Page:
Nearing midnight on April 20, 2006, five Jacobs School of Music students: Georgina Joshi, Chris Carducci, Garth Eppley, Zachary Novak and Robert Samels died in a plane crash while traveling to the Monroe County Airport. Georgina’s father Yatish Joshi and his wife Joan Joshi are now the executive producers of a film revolving around their daughter’s death.
“Invisible Sky” is set to release next year and is produced by Tall Short Films and directed by Todd Boruff, an Indiana-based producer. The Joshis live in South Bend, Indiana, which is where Georgina grew up. The music student was a professional singer at the Jacobs School of Music and performed with the IU Ballet and Opera theater as Clorinda in "La Cenerentola."
Much of the purpose of the film is to honor Georgina’s life. The film’s trailer was released Oct. 21, the opera singer’s would-be 38th birthday. Her father spoke of her at length when asked.
“Georgina was a very unique person in terms of the quality of life she lived and the quality of life she created for other people,” he said. “What she did was specifically for other people.”
The film delves into discrepancies in the investigation of the accident, which is what led to the legal battle between the Joshis and the National Transportation Safety Board. The case, while making it to the U.S. Court of Appeals for the Federal Circuit, did not rule in favor of the Joshis. Private plane accidents are often attributed to the error of the pilot, but in this instance, Yatish Joshi disagrees.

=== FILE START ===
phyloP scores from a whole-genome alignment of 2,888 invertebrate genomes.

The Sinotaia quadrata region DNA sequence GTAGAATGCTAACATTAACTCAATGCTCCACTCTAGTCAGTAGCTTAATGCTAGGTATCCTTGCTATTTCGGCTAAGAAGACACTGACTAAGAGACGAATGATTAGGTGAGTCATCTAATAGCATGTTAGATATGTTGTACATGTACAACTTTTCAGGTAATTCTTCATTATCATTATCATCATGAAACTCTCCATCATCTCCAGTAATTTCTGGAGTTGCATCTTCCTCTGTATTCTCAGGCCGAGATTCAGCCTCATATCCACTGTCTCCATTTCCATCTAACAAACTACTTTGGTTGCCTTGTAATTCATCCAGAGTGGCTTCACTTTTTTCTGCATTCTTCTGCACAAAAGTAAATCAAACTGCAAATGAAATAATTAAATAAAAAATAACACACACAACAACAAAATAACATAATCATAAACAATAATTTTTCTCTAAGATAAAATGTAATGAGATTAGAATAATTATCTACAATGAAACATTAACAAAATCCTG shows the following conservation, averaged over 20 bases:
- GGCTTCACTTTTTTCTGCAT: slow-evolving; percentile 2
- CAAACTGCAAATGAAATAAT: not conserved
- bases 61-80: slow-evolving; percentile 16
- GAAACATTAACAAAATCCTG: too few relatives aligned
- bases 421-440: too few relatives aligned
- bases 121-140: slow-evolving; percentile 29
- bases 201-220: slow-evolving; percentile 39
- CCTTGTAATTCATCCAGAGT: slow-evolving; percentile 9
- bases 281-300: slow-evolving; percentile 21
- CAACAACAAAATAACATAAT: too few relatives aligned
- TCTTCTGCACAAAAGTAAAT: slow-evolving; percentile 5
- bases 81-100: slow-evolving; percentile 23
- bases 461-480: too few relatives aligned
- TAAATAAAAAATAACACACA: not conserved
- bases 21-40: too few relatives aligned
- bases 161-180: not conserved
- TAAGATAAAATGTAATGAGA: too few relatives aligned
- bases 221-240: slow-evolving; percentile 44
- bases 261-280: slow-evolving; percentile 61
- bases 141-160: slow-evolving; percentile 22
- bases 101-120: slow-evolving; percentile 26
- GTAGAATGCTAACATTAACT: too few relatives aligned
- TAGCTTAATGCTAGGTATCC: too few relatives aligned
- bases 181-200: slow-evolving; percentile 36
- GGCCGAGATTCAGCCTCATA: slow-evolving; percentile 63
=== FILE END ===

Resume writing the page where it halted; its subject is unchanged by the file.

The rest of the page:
“Her ability to fly a plane was far superior than people realize just by looking at her experience,” Yatish Joshi said.
According to the NTSB, there were 1,267 general aviation accidents in 2016, which is the most recent data they have publicly available. Out of the 1,267 accidents, 213 were fatal. Meanwhile, none of the large, commercial plane crashes from the same year were fatal according to their data. Private planes, helicopters and smaller jets are often identified within the general aviation category.
“After the courts failed the family in getting the word out about what happened, they didn’t feel like justice was being served,” the film’s impact producer Gerry Maravilla said. “That’s kind of what generated the film. What else can we do as citizens to put power back in our hands and fight what we see as an injustice?”
The film’s team and the Joshis hope to visit Bloomington to screen the film and raise awareness about the case. In addition to the film, Georgina’s mother, Louise Addicott-Joshi, created The Georgina Joshi Foundation in honor of her daughter. The foundation works to provide fellowships and scholarships to young musicians. Less than a year after Georgina’s death, Addicott-Joshi also died in an accident involving a private plane.
“Hopefully things change,” Yatish Joshi said. “If this can prevent one accident, then it will all be worth it.”